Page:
How to make Alexa and Google Assistant let you know when they start—and stop—listening

You can set your Echo and Google Home or Nest devices to give you audio cues when they start—and, more importantly, stop—listening for commands.

google home and amazon echo listening
Michael Brown / IDG

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We’ve shown you in the past how to make your Amazon Echo or Google Home smart speaker keep listening after an initial voice command, but how do you know for sure when they’ve stopped listening? There’s an easy way to find out.

Both Amazon’s and Google’s smart speakers (such as the Echo Dot and the Nest Mini) and smart displays (e.g., the Echo Show and the Nest Hub Max) alway keep an ear out for the “Alexa” or “Hey Google” wake words respectively, but it’s only after you’ve summoned Alexa or Google Assistant that they’ll record and transmit your requests to the cloud.

By default, Alexa and Google Assistant stop listening as soon as they’ve fulfilled a command or answered a query, although (as we’ve previously explained) you can also set them to keep listening for follow-up questions. If you’ve enabled the “Follow-up Mode” (for Alexa) or “Continued Conversation” setting (for Google Assistant), your device will keep listening for several more seconds in case you want to ask more questions or issue more voice commands.

Both classes of smart speakers and displays already have visual cues that let you know when they’re awake and listening for questions or commands. For Alexa, you’ll see a blue halo around the top of an Echo speaker (with turquoise segment indicating the direction from which its mics have pinpointed your voice). On the Echo Show, you’ll see a horizontal blue line at the bottom of the display; again, with a turquoise segment indicating the direction from which it heard your voice.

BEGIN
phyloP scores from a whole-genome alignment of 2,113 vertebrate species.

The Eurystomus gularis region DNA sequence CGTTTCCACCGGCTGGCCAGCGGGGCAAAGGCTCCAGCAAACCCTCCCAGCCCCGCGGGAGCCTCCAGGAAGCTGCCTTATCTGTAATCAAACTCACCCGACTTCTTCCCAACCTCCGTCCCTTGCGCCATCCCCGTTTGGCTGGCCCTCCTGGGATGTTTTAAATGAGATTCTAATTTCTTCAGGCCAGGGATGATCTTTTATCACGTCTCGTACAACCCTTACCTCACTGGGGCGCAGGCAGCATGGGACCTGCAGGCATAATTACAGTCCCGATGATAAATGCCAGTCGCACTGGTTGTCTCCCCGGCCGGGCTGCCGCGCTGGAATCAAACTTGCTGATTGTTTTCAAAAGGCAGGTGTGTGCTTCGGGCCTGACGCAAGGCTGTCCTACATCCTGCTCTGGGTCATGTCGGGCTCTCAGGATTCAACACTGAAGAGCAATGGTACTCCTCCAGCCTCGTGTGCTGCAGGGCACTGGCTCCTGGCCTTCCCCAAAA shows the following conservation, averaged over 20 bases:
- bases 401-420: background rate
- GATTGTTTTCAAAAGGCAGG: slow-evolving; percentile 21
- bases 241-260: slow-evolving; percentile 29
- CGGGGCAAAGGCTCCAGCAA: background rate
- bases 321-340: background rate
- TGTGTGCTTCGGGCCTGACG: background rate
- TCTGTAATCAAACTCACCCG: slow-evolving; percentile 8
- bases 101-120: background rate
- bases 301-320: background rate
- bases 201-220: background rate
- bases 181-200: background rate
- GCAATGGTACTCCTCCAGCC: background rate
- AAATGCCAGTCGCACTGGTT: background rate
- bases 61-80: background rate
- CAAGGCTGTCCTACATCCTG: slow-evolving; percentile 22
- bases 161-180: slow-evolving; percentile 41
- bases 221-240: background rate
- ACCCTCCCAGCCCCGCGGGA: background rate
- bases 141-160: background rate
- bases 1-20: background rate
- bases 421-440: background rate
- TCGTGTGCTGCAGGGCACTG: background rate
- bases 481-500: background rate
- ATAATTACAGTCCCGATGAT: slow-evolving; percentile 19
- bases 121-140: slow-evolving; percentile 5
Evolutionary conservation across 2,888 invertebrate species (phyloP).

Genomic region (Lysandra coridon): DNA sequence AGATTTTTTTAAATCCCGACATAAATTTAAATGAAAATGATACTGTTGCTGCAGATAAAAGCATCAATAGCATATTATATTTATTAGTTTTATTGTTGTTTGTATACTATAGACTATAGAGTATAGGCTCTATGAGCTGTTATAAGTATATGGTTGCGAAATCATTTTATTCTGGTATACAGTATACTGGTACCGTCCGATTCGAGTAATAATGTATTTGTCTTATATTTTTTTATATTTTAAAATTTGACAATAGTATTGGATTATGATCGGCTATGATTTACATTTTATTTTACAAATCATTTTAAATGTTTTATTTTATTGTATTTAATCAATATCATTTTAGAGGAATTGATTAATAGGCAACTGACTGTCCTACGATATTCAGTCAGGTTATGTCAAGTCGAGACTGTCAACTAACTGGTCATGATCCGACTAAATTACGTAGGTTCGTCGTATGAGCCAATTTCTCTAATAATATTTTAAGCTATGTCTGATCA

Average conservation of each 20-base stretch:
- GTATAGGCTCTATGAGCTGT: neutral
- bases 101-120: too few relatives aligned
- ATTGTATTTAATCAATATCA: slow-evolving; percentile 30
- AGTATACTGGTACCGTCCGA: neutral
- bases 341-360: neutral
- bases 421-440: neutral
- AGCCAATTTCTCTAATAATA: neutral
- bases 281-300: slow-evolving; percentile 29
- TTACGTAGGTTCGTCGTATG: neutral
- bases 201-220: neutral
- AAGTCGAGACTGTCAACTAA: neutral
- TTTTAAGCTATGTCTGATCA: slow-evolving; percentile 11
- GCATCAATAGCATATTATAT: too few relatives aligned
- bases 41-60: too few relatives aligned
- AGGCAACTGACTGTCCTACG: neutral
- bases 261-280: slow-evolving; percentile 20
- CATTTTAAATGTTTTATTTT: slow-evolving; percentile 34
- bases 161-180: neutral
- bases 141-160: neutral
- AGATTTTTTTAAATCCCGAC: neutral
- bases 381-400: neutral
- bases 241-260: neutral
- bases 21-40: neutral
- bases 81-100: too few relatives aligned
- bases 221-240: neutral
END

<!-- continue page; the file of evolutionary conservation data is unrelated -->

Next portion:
amazon echo listening Michael Brown / IDG

The turquoise wedge of color indicates the direction Alexa heard your voice come from.

On Google speakers, four colored LEDs on top of the device will light up (the Google Home Mini shows four white LEDs), and Google Assistant-powered displays will show a horizontal bar at the top of the screen with four pulsing dots in the left corner.

If you like, though, you can also set your Echo or Google Home devices to give you audible cues that they’re listening. Better yet, you can enable an audio cue that lets you know that Alexa or Google Assistant have stopped listening. (Again, keep in mind that your Echo and Google Home devices are always listening for their respective wake words.)

google home listening Michael Brown / IDG

The original Google Home lights up four colored LEDs on its top when you summon the Google Assistant (this one has been customized with a wood-veneer wrap from Toast).

Turn on “request” sounds for Alexa

  1. Open the Alexa app, tap the Devices tab at the bottom of the screen, tap Echo & Alexa, then select an Echo speaker or display.
  2. Under the General section, tap Sounds, then toggle on the Start of Request and/or End of Request settings.

Turn on “start” and “end” sounds for Google Assistant

  1. First, open the Google Home app, tap a Google Home or Nest speaker or display on the home screen, then tap the Device settings button (it’s the one that looks like a small gear, up near the top).
  2. Scroll down to the Device settings section and tap Accessibility.
  3. Toggle on the Play start sound and/or Play stop sound settings.

Now, when you say “Alexa” or “OK Google,” you’ll hear a two-tone beep when Alexa or Google Assistant starts listening for commands, and a second, slightly different tone (or pair of tones, in Google Assistant’s case) when your device stops actively listening.

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